Pages tagged "USDA"
Groups demand USDA require on-package labeling, not QR codes; Demand high-processed foods be labeled
Consumer, Environmental, Farmer Groups Demand Strong GMO Food Labeling Standards
July 3, 2018
Groups demand USDA require on-package labeling, not QR codes; Demand high-processed foods be labeled
WASHINGTON, DC — Today, Center for Food Safety (CFS) and dozens of consumer, environmental, and farming organizations and companies submitted comments to the U.S. Department of Agriculture (USDA) on the agency’s long-awaited proposed regulations for the mandatory disclosure of foods produced using genetic engineering (GE or GMO). Collectively, the organizations submitted more than one hundred thousand comments from the general public. The law requires that USDA issue the final rules by July 29, 2018.
One of the major issues with the proposed rules is the allowance of digital QR codes instead of mandatory on-package text or symbol labeling. USDA proposes to allow manufacturers to choose to use QR codes, which are encoded images on a package that must be scanned and are intended to substitute for clear, on-package labeling. Real-time access to the information behind the QR code image requires a smartphone and a reliable broadband connection, technologies often lacking in rural areas. As a result, this labeling option would discriminate against more than 100 million Americans who do not have access to this technology. Last fall, CFS forced the public disclosure of USDA’s study on the efficacy of this labeling, which showed it would not provide adequate disclosure to millions of Americans.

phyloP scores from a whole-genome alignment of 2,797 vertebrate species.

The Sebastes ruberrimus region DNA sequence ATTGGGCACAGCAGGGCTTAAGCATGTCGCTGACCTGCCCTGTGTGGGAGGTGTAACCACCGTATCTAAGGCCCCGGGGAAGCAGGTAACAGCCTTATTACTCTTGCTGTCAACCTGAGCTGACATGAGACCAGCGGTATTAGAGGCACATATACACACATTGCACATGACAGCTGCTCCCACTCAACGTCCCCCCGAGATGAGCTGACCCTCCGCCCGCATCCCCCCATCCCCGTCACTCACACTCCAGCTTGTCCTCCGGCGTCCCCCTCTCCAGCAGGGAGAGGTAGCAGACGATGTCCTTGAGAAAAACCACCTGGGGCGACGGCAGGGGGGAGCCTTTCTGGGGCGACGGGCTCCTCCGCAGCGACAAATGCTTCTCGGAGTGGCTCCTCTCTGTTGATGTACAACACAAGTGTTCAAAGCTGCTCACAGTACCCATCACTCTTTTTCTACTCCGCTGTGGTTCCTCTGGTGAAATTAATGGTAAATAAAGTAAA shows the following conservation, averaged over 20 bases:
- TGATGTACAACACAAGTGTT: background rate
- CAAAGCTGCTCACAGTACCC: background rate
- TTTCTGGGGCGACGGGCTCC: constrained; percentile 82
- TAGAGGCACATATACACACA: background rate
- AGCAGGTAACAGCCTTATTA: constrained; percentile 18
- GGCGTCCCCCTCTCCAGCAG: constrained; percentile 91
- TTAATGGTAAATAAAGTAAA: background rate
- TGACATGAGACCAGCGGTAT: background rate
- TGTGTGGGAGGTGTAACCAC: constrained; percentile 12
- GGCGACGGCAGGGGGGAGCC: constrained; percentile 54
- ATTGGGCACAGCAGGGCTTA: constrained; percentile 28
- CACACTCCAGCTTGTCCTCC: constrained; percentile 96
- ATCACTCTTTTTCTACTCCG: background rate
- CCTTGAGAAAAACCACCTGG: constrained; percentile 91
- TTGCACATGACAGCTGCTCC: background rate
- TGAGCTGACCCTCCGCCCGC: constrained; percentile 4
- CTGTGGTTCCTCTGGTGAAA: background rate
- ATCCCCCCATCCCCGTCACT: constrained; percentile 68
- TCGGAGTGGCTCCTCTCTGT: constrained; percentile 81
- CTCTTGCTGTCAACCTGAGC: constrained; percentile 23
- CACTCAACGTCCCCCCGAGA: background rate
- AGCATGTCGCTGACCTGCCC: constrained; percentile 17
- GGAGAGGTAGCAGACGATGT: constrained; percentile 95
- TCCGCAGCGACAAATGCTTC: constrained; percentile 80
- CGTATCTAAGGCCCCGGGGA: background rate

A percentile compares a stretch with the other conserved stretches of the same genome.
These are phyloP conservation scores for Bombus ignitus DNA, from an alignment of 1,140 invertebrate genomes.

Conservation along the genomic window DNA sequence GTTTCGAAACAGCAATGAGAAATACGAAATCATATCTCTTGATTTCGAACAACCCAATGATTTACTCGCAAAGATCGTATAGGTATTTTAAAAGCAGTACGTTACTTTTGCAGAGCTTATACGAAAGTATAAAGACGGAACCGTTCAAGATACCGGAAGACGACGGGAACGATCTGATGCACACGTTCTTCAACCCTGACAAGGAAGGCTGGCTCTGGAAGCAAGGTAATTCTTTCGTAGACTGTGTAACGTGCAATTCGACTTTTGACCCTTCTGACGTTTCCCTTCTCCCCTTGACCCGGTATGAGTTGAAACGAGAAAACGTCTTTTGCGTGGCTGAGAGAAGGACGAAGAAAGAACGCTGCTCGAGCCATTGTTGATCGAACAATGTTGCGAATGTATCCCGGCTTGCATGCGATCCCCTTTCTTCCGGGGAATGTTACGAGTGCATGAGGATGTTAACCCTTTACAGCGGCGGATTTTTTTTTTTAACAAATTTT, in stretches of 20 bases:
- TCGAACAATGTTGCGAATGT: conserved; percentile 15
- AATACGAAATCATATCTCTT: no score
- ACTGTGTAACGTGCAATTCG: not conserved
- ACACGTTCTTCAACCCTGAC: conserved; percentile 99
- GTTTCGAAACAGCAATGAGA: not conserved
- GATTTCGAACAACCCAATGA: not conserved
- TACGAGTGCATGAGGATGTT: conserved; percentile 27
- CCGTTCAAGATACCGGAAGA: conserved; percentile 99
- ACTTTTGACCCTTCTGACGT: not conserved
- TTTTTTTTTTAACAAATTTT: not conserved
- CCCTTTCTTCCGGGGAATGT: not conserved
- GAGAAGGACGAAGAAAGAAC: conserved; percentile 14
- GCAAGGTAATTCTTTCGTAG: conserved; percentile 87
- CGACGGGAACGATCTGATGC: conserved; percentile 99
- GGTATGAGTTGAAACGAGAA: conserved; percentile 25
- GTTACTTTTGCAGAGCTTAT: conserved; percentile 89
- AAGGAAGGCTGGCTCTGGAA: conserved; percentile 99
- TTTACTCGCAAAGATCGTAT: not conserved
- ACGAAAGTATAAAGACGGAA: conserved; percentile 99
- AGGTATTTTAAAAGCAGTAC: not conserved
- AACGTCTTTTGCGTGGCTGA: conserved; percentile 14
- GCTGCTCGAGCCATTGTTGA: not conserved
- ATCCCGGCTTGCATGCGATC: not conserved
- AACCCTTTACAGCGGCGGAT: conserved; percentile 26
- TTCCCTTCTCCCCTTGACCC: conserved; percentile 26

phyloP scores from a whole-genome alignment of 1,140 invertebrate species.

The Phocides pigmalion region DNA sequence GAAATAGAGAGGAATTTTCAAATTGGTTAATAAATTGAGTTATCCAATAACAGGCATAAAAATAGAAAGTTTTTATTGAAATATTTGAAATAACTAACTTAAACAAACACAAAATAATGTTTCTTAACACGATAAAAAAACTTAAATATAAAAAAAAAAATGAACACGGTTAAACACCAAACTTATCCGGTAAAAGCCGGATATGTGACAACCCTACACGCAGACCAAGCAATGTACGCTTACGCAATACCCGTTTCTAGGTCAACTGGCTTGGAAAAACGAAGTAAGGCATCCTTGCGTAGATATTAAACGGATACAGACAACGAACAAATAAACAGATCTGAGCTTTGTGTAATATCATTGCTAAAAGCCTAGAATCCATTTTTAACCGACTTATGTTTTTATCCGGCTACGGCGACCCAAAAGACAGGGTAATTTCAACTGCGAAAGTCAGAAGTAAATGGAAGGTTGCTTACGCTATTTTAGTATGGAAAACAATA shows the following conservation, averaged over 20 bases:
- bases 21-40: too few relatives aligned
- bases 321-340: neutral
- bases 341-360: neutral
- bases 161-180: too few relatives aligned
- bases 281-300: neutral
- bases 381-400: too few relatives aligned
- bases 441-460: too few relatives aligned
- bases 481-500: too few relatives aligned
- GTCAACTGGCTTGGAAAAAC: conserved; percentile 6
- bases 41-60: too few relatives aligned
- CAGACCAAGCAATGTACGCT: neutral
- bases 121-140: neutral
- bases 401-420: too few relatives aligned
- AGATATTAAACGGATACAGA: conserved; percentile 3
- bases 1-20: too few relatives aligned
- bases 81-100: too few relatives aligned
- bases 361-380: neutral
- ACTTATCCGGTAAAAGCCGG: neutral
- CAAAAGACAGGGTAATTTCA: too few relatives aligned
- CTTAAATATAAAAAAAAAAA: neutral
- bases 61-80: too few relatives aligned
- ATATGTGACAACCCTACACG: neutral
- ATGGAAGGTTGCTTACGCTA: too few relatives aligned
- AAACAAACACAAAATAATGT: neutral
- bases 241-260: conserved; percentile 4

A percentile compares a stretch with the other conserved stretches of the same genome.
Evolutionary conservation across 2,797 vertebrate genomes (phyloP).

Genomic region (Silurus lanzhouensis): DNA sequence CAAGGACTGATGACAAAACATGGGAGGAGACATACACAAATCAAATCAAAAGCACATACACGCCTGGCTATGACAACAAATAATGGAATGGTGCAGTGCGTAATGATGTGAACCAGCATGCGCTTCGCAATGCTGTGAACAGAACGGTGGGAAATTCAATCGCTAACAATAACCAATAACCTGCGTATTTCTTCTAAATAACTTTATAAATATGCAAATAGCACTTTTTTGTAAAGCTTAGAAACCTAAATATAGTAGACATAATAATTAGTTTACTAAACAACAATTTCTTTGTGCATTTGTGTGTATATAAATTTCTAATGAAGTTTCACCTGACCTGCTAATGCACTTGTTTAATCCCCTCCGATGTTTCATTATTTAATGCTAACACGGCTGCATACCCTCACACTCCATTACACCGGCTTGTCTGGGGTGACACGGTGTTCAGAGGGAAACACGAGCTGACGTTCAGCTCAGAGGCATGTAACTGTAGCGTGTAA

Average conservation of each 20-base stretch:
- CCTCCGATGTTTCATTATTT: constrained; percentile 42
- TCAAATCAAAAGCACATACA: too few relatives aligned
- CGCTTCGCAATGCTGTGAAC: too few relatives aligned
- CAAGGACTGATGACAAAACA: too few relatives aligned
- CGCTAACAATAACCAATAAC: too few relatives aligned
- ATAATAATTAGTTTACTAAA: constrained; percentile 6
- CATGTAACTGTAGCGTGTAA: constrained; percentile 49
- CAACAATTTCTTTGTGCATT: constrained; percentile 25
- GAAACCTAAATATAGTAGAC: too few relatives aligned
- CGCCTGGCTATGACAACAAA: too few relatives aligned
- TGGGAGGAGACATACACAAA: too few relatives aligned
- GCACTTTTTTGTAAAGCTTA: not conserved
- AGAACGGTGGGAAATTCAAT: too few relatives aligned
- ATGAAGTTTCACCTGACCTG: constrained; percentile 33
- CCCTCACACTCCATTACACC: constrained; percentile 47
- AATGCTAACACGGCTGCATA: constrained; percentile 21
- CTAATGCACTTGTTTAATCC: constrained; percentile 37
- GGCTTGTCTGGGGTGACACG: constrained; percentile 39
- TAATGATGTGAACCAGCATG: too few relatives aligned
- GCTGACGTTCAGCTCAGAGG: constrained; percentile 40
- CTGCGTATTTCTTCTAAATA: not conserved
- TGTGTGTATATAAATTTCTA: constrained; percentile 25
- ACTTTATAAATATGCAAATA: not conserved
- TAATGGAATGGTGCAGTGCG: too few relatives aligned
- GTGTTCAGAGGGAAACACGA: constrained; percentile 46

“USDA should not allow QR codes as they are discriminatory and unreasonably burdensome on consumers,” stated Andrew Kimbrell, executive director at Center for Food Safety. “USDA’s own study found that QR codes are inherently discriminatory against one-third of Americans who do not own smartphones, and even more so against rural, low-income, and elderly populations or those without access to the internet. USDA should mandate on-package text or symbol labeling as the only fair and effective means of disclosure for GE foods.”
When it comes to on-package text or symbols, USDA proposes to disallow the terms “genetic engineering or GMO,” and use only the term “bioengineered,” or “BE,” despite the fact that genetic engineering and GMO have been the terms used for 30-plus years by consumers, companies, and regulators. Many food companies have long used the terms genetically engineered, GE, or GMO, and thousands of products are currently labeled as such (e.g., Non-GMO).
“USDA’s exclusion of the well-established terms GE and GMO as options will confuse and mislead consumers, and the agency must instead allow the use of those terms,” added Kimbrell.
The groups also demand that “highly refined” GE foods be covered, such as cooking oils, candies, or sodas that have ingredients derived from GE crops, but are in processed form such that in the final product, the GE content may or may not be detectable. The groups also demand that foods developed using newer forms of genetic engineering – which often go by different names such as synthetic biology, gene-editing, or CRISPR – also be labeled.
“USDA’s proposed rule is filled with loopholes that will keep consumers in the dark,” said Wenonah Hauter, executive director of Food & Water Watch. “Instead of requiring clear, straightforward labels on food packages to allow consumers to make an informed choice, USDA wants to let companies use the deceptive term ‘bioengineered’ and biased, promotional symbols to promote this technology.”
“If GMO labeling is going to be meaningful, it must include all genetic engineering, including CRISPR,” said Dana Perls, Senior Food and Technology Campaigner with Friends of the Earth. “New GMOs should not be sneaking into food and consumer products ahead of health or environmental assessments, regulations and real transparent labeling.”